Category Archives: Fair Labor Standards Act

SHOULD A WORKER BE COMPENSATED FOR THE TIME SPENT DRESSING IN SAFETY EQUIPMENT?

On November 10, 2015, the U.S. Supreme Court heard oral arguments on Tyson Foods v. Bouaphakeo, which involves a group of pork-processing workers in Iowa who claimed the meatpacking giant shorted them on overtime pay. The employees brought their claim under the Fair Labor Standards Act (FLSA) back in 2007, arguing they should have been… Read more »

APPEALS COURT REVERSES BIG WIN FOR UNPAID INTERNS

The Second U.S. Circuit Court of Appeals recently ruled that a lower court made a mistake when it decided that Fox Searchlight Pictures violated employment law by having unpaid production interns. In 2013, a federal judge ruled that the unpaid interns who filed the lawsuit should have been considered “employees” and paid wages. He argued… Read more »

STATE-APPOINTED PANEL SAYS FAST-FOOD RESTAURANTS SHOULD RAISE MINIMUM WAGE TO $15

State-appointed panel says fast-food restaurants should raise minimum wage to $15   A state-appointed minimum wage panel recently came to the conclusion that the minimum wage for fast-food workers in New York should be raised to $15 an hour. The three members of the panel agreed that restaurants that are part of national chains should… Read more »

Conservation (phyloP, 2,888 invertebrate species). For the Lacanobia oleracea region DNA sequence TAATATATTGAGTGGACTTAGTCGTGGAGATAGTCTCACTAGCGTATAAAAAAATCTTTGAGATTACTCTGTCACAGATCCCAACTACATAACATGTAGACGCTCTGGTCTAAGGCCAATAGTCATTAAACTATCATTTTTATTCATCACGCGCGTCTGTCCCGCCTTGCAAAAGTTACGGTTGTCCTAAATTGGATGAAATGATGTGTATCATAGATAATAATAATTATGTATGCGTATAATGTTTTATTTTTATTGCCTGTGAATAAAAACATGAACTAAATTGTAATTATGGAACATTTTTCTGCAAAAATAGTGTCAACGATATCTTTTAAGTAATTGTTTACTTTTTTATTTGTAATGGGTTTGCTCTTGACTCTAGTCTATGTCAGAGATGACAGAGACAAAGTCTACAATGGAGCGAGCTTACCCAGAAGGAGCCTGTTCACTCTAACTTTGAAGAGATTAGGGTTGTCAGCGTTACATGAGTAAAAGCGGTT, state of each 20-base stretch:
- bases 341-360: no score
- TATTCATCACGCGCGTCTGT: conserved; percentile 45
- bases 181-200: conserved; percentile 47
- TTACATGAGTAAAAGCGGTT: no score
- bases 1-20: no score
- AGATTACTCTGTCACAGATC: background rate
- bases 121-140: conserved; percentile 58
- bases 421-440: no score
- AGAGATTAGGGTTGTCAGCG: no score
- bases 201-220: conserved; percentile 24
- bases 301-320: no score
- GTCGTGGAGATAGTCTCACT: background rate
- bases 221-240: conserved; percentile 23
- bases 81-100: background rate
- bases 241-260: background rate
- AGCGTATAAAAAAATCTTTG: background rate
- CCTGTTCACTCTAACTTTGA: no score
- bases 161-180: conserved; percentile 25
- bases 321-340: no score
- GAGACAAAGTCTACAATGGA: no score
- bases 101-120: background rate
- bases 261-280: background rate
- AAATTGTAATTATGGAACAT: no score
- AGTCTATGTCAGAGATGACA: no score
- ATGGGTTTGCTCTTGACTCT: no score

FEMALE WORKERS FILE A CLASS-ACTION SEXUAL HARASSMENT LAWSUIT AGAINST FORD

Female workers file a class-action sexual harassment lawsuit against Ford   Recently, thirty-three female workers have joined a class-action lawsuit against Ford Motor Co., claiming that the company failed to take action against sexual harassment in two Chicago-area manufacturing facilities.   According to the complaint, women at the facilities were subjected to sexual assault, groping,… Read more »

THE FAIR LABOR STANDARDS ACT (“FLSA”) AND NYLL

The Fair Labor Standards Act (“FLSA”) and NYLL requires employers to pay overtime to all employees that work more than 40 hours in a 7 day work week, unless the employee is exempt from the overtime requirement. Employers often consider employees that have the title of a supervisor or manager to be exempt. Often, the… Read more »